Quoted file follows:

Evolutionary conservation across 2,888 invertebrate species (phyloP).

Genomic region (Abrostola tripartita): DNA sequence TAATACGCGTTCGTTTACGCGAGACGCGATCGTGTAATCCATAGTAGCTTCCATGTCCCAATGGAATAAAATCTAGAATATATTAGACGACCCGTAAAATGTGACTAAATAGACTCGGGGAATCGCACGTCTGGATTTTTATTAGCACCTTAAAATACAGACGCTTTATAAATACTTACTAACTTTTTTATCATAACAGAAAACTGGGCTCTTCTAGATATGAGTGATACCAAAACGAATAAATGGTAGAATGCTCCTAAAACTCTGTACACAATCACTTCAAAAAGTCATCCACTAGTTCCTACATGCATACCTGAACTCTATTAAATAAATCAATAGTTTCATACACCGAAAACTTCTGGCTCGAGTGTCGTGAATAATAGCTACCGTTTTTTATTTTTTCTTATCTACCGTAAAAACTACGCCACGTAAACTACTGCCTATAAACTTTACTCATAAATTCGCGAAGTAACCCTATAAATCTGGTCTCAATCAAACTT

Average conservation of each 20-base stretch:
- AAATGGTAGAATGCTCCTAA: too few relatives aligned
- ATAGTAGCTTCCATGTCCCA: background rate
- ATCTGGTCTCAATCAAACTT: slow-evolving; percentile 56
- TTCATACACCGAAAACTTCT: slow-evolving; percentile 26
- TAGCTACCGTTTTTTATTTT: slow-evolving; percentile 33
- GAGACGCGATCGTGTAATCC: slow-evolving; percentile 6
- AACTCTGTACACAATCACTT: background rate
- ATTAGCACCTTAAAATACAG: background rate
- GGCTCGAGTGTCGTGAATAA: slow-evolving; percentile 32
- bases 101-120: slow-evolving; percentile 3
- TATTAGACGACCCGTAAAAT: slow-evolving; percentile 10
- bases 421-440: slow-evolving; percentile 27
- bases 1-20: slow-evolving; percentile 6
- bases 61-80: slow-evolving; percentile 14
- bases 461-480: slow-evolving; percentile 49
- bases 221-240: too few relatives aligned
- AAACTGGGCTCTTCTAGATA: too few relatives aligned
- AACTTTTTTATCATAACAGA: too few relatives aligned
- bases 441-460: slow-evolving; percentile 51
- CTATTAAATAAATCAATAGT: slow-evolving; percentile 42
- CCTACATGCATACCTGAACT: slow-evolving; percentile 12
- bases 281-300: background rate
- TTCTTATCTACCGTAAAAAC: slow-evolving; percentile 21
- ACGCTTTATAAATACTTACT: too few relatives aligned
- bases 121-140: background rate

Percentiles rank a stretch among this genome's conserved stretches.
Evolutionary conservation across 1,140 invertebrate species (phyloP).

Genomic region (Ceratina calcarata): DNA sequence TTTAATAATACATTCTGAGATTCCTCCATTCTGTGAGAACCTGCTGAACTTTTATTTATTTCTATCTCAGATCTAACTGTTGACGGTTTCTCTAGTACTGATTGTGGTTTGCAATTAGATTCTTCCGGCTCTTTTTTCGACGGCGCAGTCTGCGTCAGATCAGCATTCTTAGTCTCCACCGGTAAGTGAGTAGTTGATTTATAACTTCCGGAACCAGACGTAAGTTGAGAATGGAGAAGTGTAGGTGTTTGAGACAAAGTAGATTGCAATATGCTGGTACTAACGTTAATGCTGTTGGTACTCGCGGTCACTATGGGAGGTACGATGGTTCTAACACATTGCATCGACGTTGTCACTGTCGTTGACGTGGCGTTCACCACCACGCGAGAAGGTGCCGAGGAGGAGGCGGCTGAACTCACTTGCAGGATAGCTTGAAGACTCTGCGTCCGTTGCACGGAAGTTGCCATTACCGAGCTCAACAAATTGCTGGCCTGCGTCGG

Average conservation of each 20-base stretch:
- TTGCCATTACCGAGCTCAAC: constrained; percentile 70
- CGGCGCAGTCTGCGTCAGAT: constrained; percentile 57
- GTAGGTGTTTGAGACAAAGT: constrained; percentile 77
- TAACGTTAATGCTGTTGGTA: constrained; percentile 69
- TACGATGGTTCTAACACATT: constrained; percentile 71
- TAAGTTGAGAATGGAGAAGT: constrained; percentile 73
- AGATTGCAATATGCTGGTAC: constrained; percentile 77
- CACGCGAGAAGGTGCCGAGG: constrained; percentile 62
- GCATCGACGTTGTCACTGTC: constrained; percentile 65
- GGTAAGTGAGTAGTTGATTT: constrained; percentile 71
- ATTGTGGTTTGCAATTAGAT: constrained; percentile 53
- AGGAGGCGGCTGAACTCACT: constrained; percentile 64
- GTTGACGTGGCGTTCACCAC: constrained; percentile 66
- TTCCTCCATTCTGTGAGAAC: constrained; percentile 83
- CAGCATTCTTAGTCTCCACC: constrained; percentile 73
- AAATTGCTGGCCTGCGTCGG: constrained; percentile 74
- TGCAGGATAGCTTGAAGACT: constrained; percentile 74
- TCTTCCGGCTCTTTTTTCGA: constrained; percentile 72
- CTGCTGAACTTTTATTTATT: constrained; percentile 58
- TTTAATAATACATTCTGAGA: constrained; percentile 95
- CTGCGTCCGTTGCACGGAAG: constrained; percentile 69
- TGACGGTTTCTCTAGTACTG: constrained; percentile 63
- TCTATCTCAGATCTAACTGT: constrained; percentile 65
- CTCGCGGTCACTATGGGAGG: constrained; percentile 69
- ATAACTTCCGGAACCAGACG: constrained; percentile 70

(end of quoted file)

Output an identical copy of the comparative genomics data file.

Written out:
Evolutionary conservation across 2,888 invertebrate species (phyloP).

Genomic region (Abrostola tripartita): DNA sequence TAATACGCGTTCGTTTACGCGAGACGCGATCGTGTAATCCATAGTAGCTTCCATGTCCCAATGGAATAAAATCTAGAATATATTAGACGACCCGTAAAATGTGACTAAATAGACTCGGGGAATCGCACGTCTGGATTTTTATTAGCACCTTAAAATACAGACGCTTTATAAATACTTACTAACTTTTTTATCATAACAGAAAACTGGGCTCTTCTAGATATGAGTGATACCAAAACGAATAAATGGTAGAATGCTCCTAAAACTCTGTACACAATCACTTCAAAAAGTCATCCACTAGTTCCTACATGCATACCTGAACTCTATTAAATAAATCAATAGTTTCATACACCGAAAACTTCTGGCTCGAGTGTCGTGAATAATAGCTACCGTTTTTTATTTTTTCTTATCTACCGTAAAAACTACGCCACGTAAACTACTGCCTATAAACTTTACTCATAAATTCGCGAAGTAACCCTATAAATCTGGTCTCAATCAAACTT

Average conservation of each 20-base stretch:
- AAATGGTAGAATGCTCCTAA: too few relatives aligned
- ATAGTAGCTTCCATGTCCCA: background rate
- ATCTGGTCTCAATCAAACTT: slow-evolving; percentile 56
- TTCATACACCGAAAACTTCT: slow-evolving; percentile 26
- TAGCTACCGTTTTTTATTTT: slow-evolving; percentile 33
- GAGACGCGATCGTGTAATCC: slow-evolving; percentile 6
- AACTCTGTACACAATCACTT: background rate
- ATTAGCACCTTAAAATACAG: background rate
- GGCTCGAGTGTCGTGAATAA: slow-evolving; percentile 32
- bases 101-120: slow-evolving; percentile 3
- TATTAGACGACCCGTAAAAT: slow-evolving; percentile 10
- bases 421-440: slow-evolving; percentile 27
- bases 1-20: slow-evolving; percentile 6
- bases 61-80: slow-evolving; percentile 14
- bases 461-480: slow-evolving; percentile 49
- bases 221-240: too few relatives aligned
- AAACTGGGCTCTTCTAGATA: too few relatives aligned
- AACTTTTTTATCATAACAGA: too few relatives aligned
- bases 441-460: slow-evolving; percentile 51
- CTATTAAATAAATCAATAGT: slow-evolving; percentile 42
- CCTACATGCATACCTGAACT: slow-evolving; percentile 12
- bases 281-300: background rate
- TTCTTATCTACCGTAAAAAC: slow-evolving; percentile 21
- ACGCTTTATAAATACTTACT: too few relatives aligned
- bases 121-140: background rate

Percentiles rank a stretch among this genome's conserved stretches.
Evolutionary conservation across 1,140 invertebrate species (phyloP).

Genomic region (Ceratina calcarata): DNA sequence TTTAATAATACATTCTGAGATTCCTCCATTCTGTGAGAACCTGCTGAACTTTTATTTATTTCTATCTCAGATCTAACTGTTGACGGTTTCTCTAGTACTGATTGTGGTTTGCAATTAGATTCTTCCGGCTCTTTTTTCGACGGCGCAGTCTGCGTCAGATCAGCATTCTTAGTCTCCACCGGTAAGTGAGTAGTTGATTTATAACTTCCGGAACCAGACGTAAGTTGAGAATGGAGAAGTGTAGGTGTTTGAGACAAAGTAGATTGCAATATGCTGGTACTAACGTTAATGCTGTTGGTACTCGCGGTCACTATGGGAGGTACGATGGTTCTAACACATTGCATCGACGTTGTCACTGTCGTTGACGTGGCGTTCACCACCACGCGAGAAGGTGCCGAGGAGGAGGCGGCTGAACTCACTTGCAGGATAGCTTGAAGACTCTGCGTCCGTTGCACGGAAGTTGCCATTACCGAGCTCAACAAATTGCTGGCCTGCGTCGG

Average conservation of each 20-base stretch:
- TTGCCATTACCGAGCTCAAC: constrained; percentile 70
- CGGCGCAGTCTGCGTCAGAT: constrained; percentile 57
- GTAGGTGTTTGAGACAAAGT: constrained; percentile 77
- TAACGTTAATGCTGTTGGTA: constrained; percentile 69
- TACGATGGTTCTAACACATT: constrained; percentile 71
- TAAGTTGAGAATGGAGAAGT: constrained; percentile 73
- AGATTGCAATATGCTGGTAC: constrained; percentile 77
- CACGCGAGAAGGTGCCGAGG: constrained; percentile 62
- GCATCGACGTTGTCACTGTC: constrained; percentile 65
- GGTAAGTGAGTAGTTGATTT: constrained; percentile 71
- ATTGTGGTTTGCAATTAGAT: constrained; percentile 53
- AGGAGGCGGCTGAACTCACT: constrained; percentile 64
- GTTGACGTGGCGTTCACCAC: constrained; percentile 66
- TTCCTCCATTCTGTGAGAAC: constrained; percentile 83
- CAGCATTCTTAGTCTCCACC: constrained; percentile 73
- AAATTGCTGGCCTGCGTCGG: constrained; percentile 74
- TGCAGGATAGCTTGAAGACT: constrained; percentile 74
- TCTTCCGGCTCTTTTTTCGA: constrained; percentile 72
- CTGCTGAACTTTTATTTATT: constrained; percentile 58
- TTTAATAATACATTCTGAGA: constrained; percentile 95
- CTGCGTCCGTTGCACGGAAG: constrained; percentile 69
- TGACGGTTTCTCTAGTACTG: constrained; percentile 63
- TCTATCTCAGATCTAACTGT: constrained; percentile 65
- CTCGCGGTCACTATGGGAGG: constrained; percentile 69
- ATAACTTCCGGAACCAGACG: constrained; percentile 70